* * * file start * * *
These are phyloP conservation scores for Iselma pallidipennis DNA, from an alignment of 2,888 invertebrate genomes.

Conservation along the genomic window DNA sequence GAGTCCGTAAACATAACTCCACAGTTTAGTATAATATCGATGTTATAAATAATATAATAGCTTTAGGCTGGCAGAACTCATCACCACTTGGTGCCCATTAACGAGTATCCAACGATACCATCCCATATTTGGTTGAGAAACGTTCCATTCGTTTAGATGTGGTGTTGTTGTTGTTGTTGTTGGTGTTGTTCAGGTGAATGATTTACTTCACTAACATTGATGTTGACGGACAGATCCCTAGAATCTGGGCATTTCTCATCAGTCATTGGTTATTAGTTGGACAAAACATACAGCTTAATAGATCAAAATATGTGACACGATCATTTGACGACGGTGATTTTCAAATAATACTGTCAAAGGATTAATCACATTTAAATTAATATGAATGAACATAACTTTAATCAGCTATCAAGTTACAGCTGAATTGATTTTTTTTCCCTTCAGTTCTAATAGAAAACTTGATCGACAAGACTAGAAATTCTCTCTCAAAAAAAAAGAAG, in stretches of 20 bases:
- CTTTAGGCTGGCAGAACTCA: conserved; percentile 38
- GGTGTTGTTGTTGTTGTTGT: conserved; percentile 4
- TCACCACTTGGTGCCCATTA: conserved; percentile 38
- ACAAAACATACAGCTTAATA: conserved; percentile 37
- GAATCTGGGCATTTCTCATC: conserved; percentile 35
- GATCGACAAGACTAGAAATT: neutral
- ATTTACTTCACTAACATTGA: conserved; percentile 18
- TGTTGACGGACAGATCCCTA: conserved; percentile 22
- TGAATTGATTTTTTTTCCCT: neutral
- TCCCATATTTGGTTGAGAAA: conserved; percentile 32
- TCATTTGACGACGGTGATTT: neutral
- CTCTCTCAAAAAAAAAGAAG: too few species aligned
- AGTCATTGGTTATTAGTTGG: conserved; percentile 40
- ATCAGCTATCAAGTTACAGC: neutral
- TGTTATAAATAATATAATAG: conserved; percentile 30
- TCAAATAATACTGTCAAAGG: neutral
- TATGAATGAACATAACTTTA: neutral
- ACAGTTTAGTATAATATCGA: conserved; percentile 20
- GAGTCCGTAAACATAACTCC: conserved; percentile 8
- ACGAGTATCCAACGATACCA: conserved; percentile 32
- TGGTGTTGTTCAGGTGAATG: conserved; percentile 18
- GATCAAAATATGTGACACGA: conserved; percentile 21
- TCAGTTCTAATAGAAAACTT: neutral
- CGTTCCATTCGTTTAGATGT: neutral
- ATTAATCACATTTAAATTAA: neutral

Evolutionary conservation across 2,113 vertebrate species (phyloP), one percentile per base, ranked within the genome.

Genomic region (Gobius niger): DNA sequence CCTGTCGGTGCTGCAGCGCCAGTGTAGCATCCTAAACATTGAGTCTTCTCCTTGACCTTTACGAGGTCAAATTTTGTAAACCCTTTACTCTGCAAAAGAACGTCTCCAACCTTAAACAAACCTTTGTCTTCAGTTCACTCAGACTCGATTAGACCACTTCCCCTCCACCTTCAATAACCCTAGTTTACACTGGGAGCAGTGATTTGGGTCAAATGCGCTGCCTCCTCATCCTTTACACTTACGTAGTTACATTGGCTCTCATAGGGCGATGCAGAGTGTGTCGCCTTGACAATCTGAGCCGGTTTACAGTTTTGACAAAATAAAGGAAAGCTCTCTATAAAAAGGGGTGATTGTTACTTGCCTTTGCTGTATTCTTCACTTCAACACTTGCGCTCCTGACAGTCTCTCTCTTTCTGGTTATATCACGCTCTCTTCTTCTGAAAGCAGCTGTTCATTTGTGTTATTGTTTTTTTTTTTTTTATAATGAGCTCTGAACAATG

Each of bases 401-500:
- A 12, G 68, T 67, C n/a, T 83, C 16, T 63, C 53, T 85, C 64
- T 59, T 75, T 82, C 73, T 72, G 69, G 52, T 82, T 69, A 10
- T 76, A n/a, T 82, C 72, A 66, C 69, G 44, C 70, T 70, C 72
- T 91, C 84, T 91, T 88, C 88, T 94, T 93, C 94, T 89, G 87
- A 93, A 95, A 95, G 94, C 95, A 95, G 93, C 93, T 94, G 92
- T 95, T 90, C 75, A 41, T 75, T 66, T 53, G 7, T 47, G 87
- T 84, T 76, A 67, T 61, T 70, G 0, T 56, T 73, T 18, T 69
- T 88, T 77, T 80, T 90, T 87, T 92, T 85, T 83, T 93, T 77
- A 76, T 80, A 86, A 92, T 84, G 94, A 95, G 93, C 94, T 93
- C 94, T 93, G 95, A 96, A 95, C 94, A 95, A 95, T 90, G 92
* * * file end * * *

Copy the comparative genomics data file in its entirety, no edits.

These are phyloP conservation scores for Iselma pallidipennis DNA, from an alignment of 2,888 invertebrate genomes.

Conservation along the genomic window DNA sequence GAGTCCGTAAACATAACTCCACAGTTTAGTATAATATCGATGTTATAAATAATATAATAGCTTTAGGCTGGCAGAACTCATCACCACTTGGTGCCCATTAACGAGTATCCAACGATACCATCCCATATTTGGTTGAGAAACGTTCCATTCGTTTAGATGTGGTGTTGTTGTTGTTGTTGTTGGTGTTGTTCAGGTGAATGATTTACTTCACTAACATTGATGTTGACGGACAGATCCCTAGAATCTGGGCATTTCTCATCAGTCATTGGTTATTAGTTGGACAAAACATACAGCTTAATAGATCAAAATATGTGACACGATCATTTGACGACGGTGATTTTCAAATAATACTGTCAAAGGATTAATCACATTTAAATTAATATGAATGAACATAACTTTAATCAGCTATCAAGTTACAGCTGAATTGATTTTTTTTCCCTTCAGTTCTAATAGAAAACTTGATCGACAAGACTAGAAATTCTCTCTCAAAAAAAAAGAAG, in stretches of 20 bases:
- CTTTAGGCTGGCAGAACTCA: conserved; percentile 38
- GGTGTTGTTGTTGTTGTTGT: conserved; percentile 4
- TCACCACTTGGTGCCCATTA: conserved; percentile 38
- ACAAAACATACAGCTTAATA: conserved; percentile 37
- GAATCTGGGCATTTCTCATC: conserved; percentile 35
- GATCGACAAGACTAGAAATT: neutral
- ATTTACTTCACTAACATTGA: conserved; percentile 18
- TGTTGACGGACAGATCCCTA: conserved; percentile 22
- TGAATTGATTTTTTTTCCCT: neutral
- TCCCATATTTGGTTGAGAAA: conserved; percentile 32
- TCATTTGACGACGGTGATTT: neutral
- CTCTCTCAAAAAAAAAGAAG: too few species aligned
- AGTCATTGGTTATTAGTTGG: conserved; percentile 40
- ATCAGCTATCAAGTTACAGC: neutral
- TGTTATAAATAATATAATAG: conserved; percentile 30
- TCAAATAATACTGTCAAAGG: neutral
- TATGAATGAACATAACTTTA: neutral
- ACAGTTTAGTATAATATCGA: conserved; percentile 20
- GAGTCCGTAAACATAACTCC: conserved; percentile 8
- ACGAGTATCCAACGATACCA: conserved; percentile 32
- TGGTGTTGTTCAGGTGAATG: conserved; percentile 18
- GATCAAAATATGTGACACGA: conserved; percentile 21
- TCAGTTCTAATAGAAAACTT: neutral
- CGTTCCATTCGTTTAGATGT: neutral
- ATTAATCACATTTAAATTAA: neutral

Evolutionary conservation across 2,113 vertebrate species (phyloP), one percentile per base, ranked within the genome.

Genomic region (Gobius niger): DNA sequence CCTGTCGGTGCTGCAGCGCCAGTGTAGCATCCTAAACATTGAGTCTTCTCCTTGACCTTTACGAGGTCAAATTTTGTAAACCCTTTACTCTGCAAAAGAACGTCTCCAACCTTAAACAAACCTTTGTCTTCAGTTCACTCAGACTCGATTAGACCACTTCCCCTCCACCTTCAATAACCCTAGTTTACACTGGGAGCAGTGATTTGGGTCAAATGCGCTGCCTCCTCATCCTTTACACTTACGTAGTTACATTGGCTCTCATAGGGCGATGCAGAGTGTGTCGCCTTGACAATCTGAGCCGGTTTACAGTTTTGACAAAATAAAGGAAAGCTCTCTATAAAAAGGGGTGATTGTTACTTGCCTTTGCTGTATTCTTCACTTCAACACTTGCGCTCCTGACAGTCTCTCTCTTTCTGGTTATATCACGCTCTCTTCTTCTGAAAGCAGCTGTTCATTTGTGTTATTGTTTTTTTTTTTTTTATAATGAGCTCTGAACAATG

Each of bases 401-500:
- A 12, G 68, T 67, C n/a, T 83, C 16, T 63, C 53, T 85, C 64
- T 59, T 75, T 82, C 73, T 72, G 69, G 52, T 82, T 69, A 10
- T 76, A n/a, T 82, C 72, A 66, C 69, G 44, C 70, T 70, C 72
- T 91, C 84, T 91, T 88, C 88, T 94, T 93, C 94, T 89, G 87
- A 93, A 95, A 95, G 94, C 95, A 95, G 93, C 93, T 94, G 92
- T 95, T 90, C 75, A 41, T 75, T 66, T 53, G 7, T 47, G 87
- T 84, T 76, A 67, T 61, T 70, G 0, T 56, T 73, T 18, T 69
- T 88, T 77, T 80, T 90, T 87, T 92, T 85, T 83, T 93, T 77
- A 76, T 80, A 86, A 92, T 84, G 94, A 95, G 93, C 94, T 93
- C 94, T 93, G 95, A 96, A 95, C 94, A 95, A 95, T 90, G 92